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Force and potential energy

  1. Dec 19, 2006 #1
    1. The problem statement, all variables and given/known data

    A conservative force F(x) = bx + a acts on a 2.61 kg particle, where x is in meters, b = 6.3 N/m, and a = 4 N. Calculate the change in potential energy of the particle as it moves along the x-axis from x1 = .749 m to x2 = 4.81 m.

    2. Relevant equations

    work-energy theorem, PE = mgh

    3. The attempt at a solution

    My first thought was simply 0, since it was going along the x-axis and therefore no change in PEg and no springs or such, but that was wrong. I solved that the work done by the force = 87.3556 J. I also solved initial kinetic energy if the final speed was 16.8 m/s, which was 280.9676. KEi + W = KEf. Where does the potential fall in?
     
  2. jcsd
  3. Dec 19, 2006 #2

    radou

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    For a conservative force, what is the relation between the force and its potential?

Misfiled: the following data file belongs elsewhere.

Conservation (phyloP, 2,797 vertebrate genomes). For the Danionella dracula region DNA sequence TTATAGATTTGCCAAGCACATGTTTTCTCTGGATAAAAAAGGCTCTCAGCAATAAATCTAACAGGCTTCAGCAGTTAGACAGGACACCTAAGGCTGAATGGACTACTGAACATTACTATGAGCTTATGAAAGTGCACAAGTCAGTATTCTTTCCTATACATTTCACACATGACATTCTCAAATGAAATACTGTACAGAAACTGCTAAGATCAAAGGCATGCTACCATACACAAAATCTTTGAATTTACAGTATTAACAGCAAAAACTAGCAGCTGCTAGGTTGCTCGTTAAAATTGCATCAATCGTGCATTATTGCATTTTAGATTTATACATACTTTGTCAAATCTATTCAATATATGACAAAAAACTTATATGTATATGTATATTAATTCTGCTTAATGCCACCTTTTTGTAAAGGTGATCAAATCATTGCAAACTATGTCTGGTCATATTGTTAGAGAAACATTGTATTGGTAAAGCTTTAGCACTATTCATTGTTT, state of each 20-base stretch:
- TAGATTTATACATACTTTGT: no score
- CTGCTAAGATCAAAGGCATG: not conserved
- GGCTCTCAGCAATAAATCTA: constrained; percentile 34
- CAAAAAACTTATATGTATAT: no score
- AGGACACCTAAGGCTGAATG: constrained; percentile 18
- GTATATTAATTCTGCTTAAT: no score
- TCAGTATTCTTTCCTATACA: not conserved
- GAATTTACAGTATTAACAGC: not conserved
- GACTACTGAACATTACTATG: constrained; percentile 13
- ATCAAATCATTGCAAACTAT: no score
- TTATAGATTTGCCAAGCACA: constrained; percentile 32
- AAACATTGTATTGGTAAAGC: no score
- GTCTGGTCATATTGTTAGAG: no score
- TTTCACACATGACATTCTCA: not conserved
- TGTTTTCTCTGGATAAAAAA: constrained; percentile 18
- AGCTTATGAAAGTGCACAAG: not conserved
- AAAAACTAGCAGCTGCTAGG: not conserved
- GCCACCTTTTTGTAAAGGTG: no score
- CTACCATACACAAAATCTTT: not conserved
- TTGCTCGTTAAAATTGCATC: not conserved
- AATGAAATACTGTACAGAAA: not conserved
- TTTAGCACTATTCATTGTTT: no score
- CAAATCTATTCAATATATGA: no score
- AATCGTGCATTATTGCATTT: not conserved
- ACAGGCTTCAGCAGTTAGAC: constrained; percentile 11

4. Dec 19, 2006 #3
    I remember doing potential energy diagrams...and force is the negative derivative of one. So potential is the integral of force? That's what I did to determine the total work done, though.
     
  5. Dec 19, 2006 #4

    radou

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    Right, that's all you have to do. Find the potential and calculate the change.
     
  6. Dec 19, 2006 #5
    So it is the same as the work done?
     
  7. Dec 19, 2006 #6

    radou

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    Yes, it is.
     
  8. Dec 19, 2006 #7
    Ack, but negative. Got it now.
     
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